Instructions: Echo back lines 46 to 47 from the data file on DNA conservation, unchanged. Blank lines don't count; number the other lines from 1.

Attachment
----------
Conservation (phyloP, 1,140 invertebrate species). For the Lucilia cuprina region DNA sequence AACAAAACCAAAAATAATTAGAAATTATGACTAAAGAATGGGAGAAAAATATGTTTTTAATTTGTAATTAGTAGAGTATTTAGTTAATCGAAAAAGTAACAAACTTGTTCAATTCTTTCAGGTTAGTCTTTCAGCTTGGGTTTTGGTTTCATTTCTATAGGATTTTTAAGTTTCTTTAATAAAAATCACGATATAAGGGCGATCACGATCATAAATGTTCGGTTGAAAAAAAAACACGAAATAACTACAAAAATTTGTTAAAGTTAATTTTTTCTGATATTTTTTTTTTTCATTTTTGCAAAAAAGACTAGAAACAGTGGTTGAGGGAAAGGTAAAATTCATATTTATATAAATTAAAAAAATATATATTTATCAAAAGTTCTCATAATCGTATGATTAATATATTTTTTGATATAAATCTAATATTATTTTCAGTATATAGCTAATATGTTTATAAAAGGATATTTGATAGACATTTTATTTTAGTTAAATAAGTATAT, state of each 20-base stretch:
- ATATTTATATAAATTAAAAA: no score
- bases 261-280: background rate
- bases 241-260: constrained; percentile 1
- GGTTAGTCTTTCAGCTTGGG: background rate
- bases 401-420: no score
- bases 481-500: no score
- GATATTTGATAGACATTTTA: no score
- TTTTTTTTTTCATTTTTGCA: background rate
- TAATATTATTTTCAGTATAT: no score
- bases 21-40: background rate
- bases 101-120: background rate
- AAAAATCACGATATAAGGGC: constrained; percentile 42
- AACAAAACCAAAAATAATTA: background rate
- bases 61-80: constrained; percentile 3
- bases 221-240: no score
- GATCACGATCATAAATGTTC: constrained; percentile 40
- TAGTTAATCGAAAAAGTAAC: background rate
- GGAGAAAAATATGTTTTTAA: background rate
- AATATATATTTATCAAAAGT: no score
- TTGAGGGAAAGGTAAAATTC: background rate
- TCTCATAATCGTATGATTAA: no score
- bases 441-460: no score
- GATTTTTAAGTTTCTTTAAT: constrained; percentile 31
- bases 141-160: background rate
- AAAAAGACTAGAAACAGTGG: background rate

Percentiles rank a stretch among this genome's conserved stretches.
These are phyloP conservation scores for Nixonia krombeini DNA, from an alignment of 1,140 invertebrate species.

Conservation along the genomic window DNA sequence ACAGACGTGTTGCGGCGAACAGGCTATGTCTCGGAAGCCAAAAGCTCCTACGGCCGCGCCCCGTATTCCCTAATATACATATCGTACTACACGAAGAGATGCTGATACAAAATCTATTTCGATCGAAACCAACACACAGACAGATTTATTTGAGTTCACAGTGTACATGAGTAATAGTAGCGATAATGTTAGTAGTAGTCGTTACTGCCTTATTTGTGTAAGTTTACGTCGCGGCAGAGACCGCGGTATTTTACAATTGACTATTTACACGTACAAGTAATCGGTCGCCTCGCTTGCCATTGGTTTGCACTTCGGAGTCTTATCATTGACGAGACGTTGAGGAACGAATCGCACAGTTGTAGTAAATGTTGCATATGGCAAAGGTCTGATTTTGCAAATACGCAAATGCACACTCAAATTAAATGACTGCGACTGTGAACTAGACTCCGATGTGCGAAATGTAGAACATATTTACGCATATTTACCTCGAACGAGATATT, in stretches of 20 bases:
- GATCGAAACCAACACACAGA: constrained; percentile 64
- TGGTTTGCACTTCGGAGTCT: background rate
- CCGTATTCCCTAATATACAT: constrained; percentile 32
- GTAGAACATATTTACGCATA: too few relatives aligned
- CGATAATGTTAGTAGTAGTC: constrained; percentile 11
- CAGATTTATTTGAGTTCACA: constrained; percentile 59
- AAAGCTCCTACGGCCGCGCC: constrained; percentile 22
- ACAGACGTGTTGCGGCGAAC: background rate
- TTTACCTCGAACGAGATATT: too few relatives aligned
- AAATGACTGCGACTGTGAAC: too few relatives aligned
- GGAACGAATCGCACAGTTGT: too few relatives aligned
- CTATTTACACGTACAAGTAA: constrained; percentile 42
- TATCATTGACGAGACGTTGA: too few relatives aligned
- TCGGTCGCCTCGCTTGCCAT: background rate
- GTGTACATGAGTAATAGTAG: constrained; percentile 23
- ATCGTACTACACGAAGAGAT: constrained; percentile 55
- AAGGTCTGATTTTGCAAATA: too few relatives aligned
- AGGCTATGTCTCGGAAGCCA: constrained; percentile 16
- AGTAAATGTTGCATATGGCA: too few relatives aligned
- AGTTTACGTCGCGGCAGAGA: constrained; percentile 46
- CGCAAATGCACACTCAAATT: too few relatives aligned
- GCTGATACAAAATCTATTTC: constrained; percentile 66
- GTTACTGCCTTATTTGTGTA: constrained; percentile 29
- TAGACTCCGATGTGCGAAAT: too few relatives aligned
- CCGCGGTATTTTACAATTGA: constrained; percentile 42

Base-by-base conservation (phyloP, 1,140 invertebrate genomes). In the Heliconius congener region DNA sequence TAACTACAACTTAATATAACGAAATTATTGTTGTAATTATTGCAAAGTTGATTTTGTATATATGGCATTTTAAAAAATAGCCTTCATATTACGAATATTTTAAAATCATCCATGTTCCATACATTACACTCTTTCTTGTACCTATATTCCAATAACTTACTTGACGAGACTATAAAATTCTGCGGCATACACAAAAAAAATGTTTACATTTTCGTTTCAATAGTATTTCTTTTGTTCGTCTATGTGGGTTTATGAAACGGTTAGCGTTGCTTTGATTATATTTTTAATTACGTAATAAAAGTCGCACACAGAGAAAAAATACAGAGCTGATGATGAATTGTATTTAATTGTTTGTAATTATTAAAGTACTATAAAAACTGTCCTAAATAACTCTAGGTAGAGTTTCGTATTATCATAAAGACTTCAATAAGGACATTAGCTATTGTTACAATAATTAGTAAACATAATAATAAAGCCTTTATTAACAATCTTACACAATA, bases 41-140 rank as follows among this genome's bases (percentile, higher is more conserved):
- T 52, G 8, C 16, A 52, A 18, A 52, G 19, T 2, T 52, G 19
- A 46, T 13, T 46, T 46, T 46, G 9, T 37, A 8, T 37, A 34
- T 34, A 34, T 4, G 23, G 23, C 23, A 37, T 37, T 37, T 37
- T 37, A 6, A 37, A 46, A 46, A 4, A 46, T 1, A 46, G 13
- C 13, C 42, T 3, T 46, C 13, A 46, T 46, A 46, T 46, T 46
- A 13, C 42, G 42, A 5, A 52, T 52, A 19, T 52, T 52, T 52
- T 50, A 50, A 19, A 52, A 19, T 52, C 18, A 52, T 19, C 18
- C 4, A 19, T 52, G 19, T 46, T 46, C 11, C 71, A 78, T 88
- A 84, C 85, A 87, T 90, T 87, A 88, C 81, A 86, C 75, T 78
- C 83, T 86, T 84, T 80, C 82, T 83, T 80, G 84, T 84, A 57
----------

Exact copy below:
- AAGGTCTGATTTTGCAAATA: too few relatives aligned
- AGGCTATGTCTCGGAAGCCA: constrained; percentile 16